everyone should watch this film and agree that all birds are the fucking worst and the world would be better off if they did not exist.
This and Hereditary are the two great debuts of 2018 so far. Both handle grief within families and the way it changes our behaviour and warps us into unsettlingly inhuman forms. Both are structured ambitiously, with multiple focal characters and shifting perspectives, anticipating and manipulating your assumptions. The fact that Hereditary takes more risks, sometimes to its detriment, does not make Apostasy a safe film – there are irruptions of murky humour in the toughest moments that did not alienate me, and it plays confidently with a script that’s often limited to theological jargon and babble, running the risk of demeaning its characters, but never shaming them. The developing importance of mother Ivanna is an embrace, effectively, of the primary antagonist, which sidesteps the potential for bald vilification of their faith and community. As with Hereditary, there are plenty of angles to approach these, with doubting sister Luisa’s increasing and forbidden dependence on her mother driven by her single working class status, and with the tribulations of the family of three women being compounded by the fatherly advice and injunctions meted out by the trio of male Elders in a way that embodies constrictive christian paternalism. I read an insightful comment about the notable and frequent framing of characters with space above their heads in the shot, emphasising the space they allocate for God’s (unseeable) presence – the cinematography and editing of Apostasy are certainly notable strengths, too, with creative cutting and sound design evoking the characters’ mindsets smartly. It didn’t take too long to win me over, and it didn’t stop there.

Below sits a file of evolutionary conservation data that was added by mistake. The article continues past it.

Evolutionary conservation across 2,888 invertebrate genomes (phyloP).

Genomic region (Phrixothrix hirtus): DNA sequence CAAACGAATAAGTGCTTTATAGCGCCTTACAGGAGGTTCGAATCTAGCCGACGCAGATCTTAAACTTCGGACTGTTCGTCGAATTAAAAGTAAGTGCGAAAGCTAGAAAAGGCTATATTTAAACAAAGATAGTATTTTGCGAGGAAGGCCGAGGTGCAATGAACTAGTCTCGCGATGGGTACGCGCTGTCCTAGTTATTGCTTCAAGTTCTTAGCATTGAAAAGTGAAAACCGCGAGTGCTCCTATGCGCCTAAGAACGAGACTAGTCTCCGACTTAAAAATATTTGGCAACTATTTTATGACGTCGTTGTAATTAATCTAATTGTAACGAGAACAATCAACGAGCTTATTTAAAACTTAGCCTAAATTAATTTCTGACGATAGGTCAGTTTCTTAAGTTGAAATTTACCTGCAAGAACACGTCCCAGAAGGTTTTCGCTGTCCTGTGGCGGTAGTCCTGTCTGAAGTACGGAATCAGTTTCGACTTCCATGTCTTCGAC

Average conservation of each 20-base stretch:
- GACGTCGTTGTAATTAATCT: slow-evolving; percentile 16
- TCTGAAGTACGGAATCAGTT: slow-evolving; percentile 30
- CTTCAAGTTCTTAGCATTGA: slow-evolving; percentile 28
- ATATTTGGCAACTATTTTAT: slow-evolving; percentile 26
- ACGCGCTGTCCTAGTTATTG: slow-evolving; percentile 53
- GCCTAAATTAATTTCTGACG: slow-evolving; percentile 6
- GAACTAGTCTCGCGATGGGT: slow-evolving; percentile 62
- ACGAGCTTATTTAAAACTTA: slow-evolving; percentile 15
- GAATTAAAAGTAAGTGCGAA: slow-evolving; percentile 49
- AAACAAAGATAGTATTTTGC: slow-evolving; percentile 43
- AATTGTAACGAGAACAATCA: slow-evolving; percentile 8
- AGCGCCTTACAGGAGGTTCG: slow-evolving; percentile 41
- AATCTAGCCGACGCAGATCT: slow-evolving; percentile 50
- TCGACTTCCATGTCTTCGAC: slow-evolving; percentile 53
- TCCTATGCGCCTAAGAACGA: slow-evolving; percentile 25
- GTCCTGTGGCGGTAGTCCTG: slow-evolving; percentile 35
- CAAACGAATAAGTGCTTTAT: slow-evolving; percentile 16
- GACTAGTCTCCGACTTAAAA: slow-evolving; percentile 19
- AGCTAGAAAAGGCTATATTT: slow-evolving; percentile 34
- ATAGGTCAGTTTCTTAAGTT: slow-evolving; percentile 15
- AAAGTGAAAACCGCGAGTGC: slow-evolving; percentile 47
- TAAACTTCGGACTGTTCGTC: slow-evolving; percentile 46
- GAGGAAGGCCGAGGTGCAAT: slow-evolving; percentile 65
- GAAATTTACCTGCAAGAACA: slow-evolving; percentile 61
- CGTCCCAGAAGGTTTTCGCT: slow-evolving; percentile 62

unfortunately and eerily shortsided throughout. of the past 18 months’ creeping provincial dramas about familial trauma and the patriarchal structure of british farming communities, featuring maltreated dogs at the beginning and climaxes with shotguns in the rain, it’s the second best. but not by far.
there’s a great cut near the beginning from a flashback sequence at the waterfall, which introduces a sense of alice being separated from her past rather than rejoining it, to a shot of her silhouetted against a night skyline with a torch on the way home, which resembles bergman’s danse macabre. where the levelling showed a process of natural and moral exhumation, dark river shows how survivors can yet remain buried with their experiences.
surprise late first-period gem from antonioni. i now feel he needn’t have revisited these themes and scenes for Red Desert, though can see why he felt compelled to: there’s such cold richness in the peeling provincial sets, lunar Italian landscapes and untethered characters like blasted topsoil.
maintains sympathetic gravity despite having to reel in an initially repugnant protagonist (a kind of disaffected labouring Zampanino) on a linear-cyclical narrative line – paced excellently i might add, with antonioni not always reliable in this department in his heyday. elegant score too, and a characteristically bold but satisfying ending.
100th film post in just over a year, after a distinct lack of effort recently. letterboxd is useful but constrictive. plus it’s the summer now and i’m still spending all day in an office.
recent listening includes Snail Mail’s ‘Heat Wave’, Ustad Zia Mohiuddin Dagar, Kids See Ghosts, Songs: Ohia and REM’s ‘Harborcoat’. recent reading is My Struggle 5, The Vegetarian, and Leonora Carrington’s Down Below.